(CNN) -- It is the question that has followed Usain Bolt for the past four years, the answer to which will not truly be known until the final for the men's 100 meters sprint in London has been done and dusted.
Just how fast could he have run on that night in Beijing?
It seems a crazy thing to ask. After all, the Jamaican smashed the world record with a time of 9.69 seconds, wining gold and saving the Olympics' marquee sport from itself after successive drug scandals.
And he has run faster since, setting a new record a year later at the World Championships with a time of 9.58 seconds.
But Beijing was much more than a world record. It was the manner of his victory that catapulted him into the kind of international fame not seen in track and field since the U.S. Olympic legend Carl Lewis.
Not only did he blow the rest of the field away, he cantered across the line with 20 meters to go, chest turned to the cameras, arms wide open.
A new hero
Other athletes past and present, not to mention the International Olympic Committee president, derided his showmanship. But the public had made their mind up. They had a new hero.
"My one aim was just to be a champion. That is what I came here to do," Bolt, then 21, said after the race.
"I told you I was going to be number one and I did just that ... It was crazy, phenomenal."
Ever since he has rightly been heralded as the greatest sprinter of all time. But the celebration and the criticism left that one question hanging in the air. Just how fast could he have run? The press, coaches and fellow athletes all speculated. The trainer credited with Bolt's rise, Glen Mills, suggested that he could have run under 9.6 seconds.
Academia even got involved. The University of Oslo's Institute of Theoretical Astrophysics, which deemed the issue of such importance that it dedicated some of the finest minds on the planet to the quandary, predicted that he would have run 9.55 seconds.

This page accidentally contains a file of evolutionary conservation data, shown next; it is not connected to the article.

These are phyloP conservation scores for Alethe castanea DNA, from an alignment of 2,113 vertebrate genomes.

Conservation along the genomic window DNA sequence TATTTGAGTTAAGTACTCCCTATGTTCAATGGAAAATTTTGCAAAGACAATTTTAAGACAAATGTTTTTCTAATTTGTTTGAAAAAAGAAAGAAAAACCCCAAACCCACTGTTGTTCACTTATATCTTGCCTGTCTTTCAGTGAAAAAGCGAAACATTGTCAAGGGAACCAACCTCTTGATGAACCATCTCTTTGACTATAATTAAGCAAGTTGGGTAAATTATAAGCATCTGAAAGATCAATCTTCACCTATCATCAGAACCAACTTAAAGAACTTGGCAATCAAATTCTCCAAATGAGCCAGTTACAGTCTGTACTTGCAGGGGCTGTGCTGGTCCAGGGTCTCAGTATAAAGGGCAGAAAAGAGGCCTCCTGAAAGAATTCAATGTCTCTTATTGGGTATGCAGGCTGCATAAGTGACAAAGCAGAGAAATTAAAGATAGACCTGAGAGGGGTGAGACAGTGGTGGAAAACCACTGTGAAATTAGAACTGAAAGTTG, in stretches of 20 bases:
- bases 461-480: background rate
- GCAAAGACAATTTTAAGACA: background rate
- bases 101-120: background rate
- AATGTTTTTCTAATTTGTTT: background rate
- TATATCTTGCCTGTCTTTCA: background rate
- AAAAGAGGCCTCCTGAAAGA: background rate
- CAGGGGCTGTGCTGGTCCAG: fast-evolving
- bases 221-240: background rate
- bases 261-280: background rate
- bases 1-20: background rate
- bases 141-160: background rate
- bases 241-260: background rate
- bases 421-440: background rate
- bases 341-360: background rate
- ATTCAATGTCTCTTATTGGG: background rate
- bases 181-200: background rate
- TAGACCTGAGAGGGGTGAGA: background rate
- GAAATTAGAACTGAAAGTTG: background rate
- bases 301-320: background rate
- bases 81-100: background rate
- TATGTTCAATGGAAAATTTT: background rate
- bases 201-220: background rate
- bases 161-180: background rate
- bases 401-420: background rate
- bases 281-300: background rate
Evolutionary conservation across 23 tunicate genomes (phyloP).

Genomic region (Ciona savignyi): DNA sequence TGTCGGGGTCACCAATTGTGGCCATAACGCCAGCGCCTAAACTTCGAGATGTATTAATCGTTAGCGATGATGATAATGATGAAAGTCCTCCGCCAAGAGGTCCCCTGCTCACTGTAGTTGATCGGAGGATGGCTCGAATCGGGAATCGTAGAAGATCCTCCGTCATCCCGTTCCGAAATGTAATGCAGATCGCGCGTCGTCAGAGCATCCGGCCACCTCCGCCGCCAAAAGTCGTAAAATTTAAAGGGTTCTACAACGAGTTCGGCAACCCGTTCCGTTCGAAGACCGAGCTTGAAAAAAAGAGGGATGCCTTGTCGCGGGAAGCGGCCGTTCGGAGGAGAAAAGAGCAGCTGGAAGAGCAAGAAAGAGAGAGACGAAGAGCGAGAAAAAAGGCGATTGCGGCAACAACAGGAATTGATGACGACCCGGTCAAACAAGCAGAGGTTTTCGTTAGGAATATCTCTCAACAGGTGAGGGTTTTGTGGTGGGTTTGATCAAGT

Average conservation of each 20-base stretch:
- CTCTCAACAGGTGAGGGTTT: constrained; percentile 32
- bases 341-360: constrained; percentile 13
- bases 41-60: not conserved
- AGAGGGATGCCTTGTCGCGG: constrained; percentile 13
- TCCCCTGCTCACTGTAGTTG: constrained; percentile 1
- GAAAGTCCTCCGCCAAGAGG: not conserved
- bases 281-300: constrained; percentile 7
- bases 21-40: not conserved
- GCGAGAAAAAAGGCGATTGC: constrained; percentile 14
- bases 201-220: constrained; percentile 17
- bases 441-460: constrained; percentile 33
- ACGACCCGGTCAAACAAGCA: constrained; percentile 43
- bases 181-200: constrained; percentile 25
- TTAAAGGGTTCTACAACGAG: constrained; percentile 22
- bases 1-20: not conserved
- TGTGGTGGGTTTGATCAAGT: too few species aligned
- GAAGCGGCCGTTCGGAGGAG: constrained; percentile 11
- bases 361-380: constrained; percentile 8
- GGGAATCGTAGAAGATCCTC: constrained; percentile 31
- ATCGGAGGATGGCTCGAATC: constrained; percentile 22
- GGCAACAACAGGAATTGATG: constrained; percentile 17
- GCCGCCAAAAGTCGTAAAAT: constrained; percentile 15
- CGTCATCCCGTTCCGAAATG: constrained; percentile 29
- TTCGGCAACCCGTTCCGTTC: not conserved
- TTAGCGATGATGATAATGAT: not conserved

Now all the talk is of this Sunday's 100m final at London 2012.
Is 9.4 possible?
Photo by Julian Finney/Getty Images
Bolt could become the first sprinter since Carl Lewis to defend an Olympic 100m title. But no one is talking about 9.69, 9.58 or 9.55. Now Bolt is looking at breaking the record again and seeing if the human body can be pushed further, through the 9.4 second barrier.
"Everyone has been talking about 9.4 all season," Bolt explained in an interview with CNN in July, when asked whether he could run that time at London 2012.
"If it's possible I am the one."
One study by Dutch mathematicians at Tilburg University concluded that, theoretically, Bolt's dream could be realized.
"According to our results this is achievable," the co-author of the report Sander Smeets said in an interview with AFP.
"The absolute limit for a world record at the moment is 9.36 seconds," he added.
The theory, along with Bolt's rhetoric, sounds fine.
But the reality is that Bolt comes into the Olympics having struggled with injuries this season and seen a genuine threat to his title emerge in the shape of training partner Yohan Blake.
"He [Bolt] has had some problems this year," 200m Olympic champion Michael Johnson told CNN's Piers Morgan this month.
"But he can still run two tenths (of a second) quicker than anyone else... he doesn't need to be 100 per cent."
Winning would be enough of an achievement, one that would bookend and incredible four years since his record run in Beijing. That run transformed Usain Bolt's life.
He is now mobbed wherever he goes, adorns billboards from Tokyo to Mexico City and has written his first autobiography. As former Olympic gold medalist Linford Christie remarked during a recent interview with Bolt for CNN, the Jamaican is the most famous athlete, not just in the world, but of all time.
Where it began
Bolt's journey began, like many other world record sprinters, in the Jamaican district of Trelawny where other greats such as current Olympic women's 200m champion Veronica Campbell-Brown also have roots. Although he was Canadian, Ben Johnson was also born here.
It is an area famed for breeding sprint stars thanks largely to a fiercely contested four-day race championships where crowds of up to 30,000 fill the national stadium in Kingston. Over a million people watch the young sprint hopefuls live on TV for what is often the springboard towards the Olympics.
"I feel we push our young athletes," Bolt told CNN when asked why Jamaica produces so much sprinting talent earlier this year.
"There is this thing called the Boys and Girls Championships in Jamaica, which showcases the talent. The level of competition is really high because it pushes you every day to be the best in your event, in your class."
Bolt came on to the sprint world's radar at the 2003 Boys and Girls Championship when, at just 16, he posted times in the 200 and 400m good enough for the Olympic finals in Sydney three years earlier.
He went pro a year later but his failure in the 200m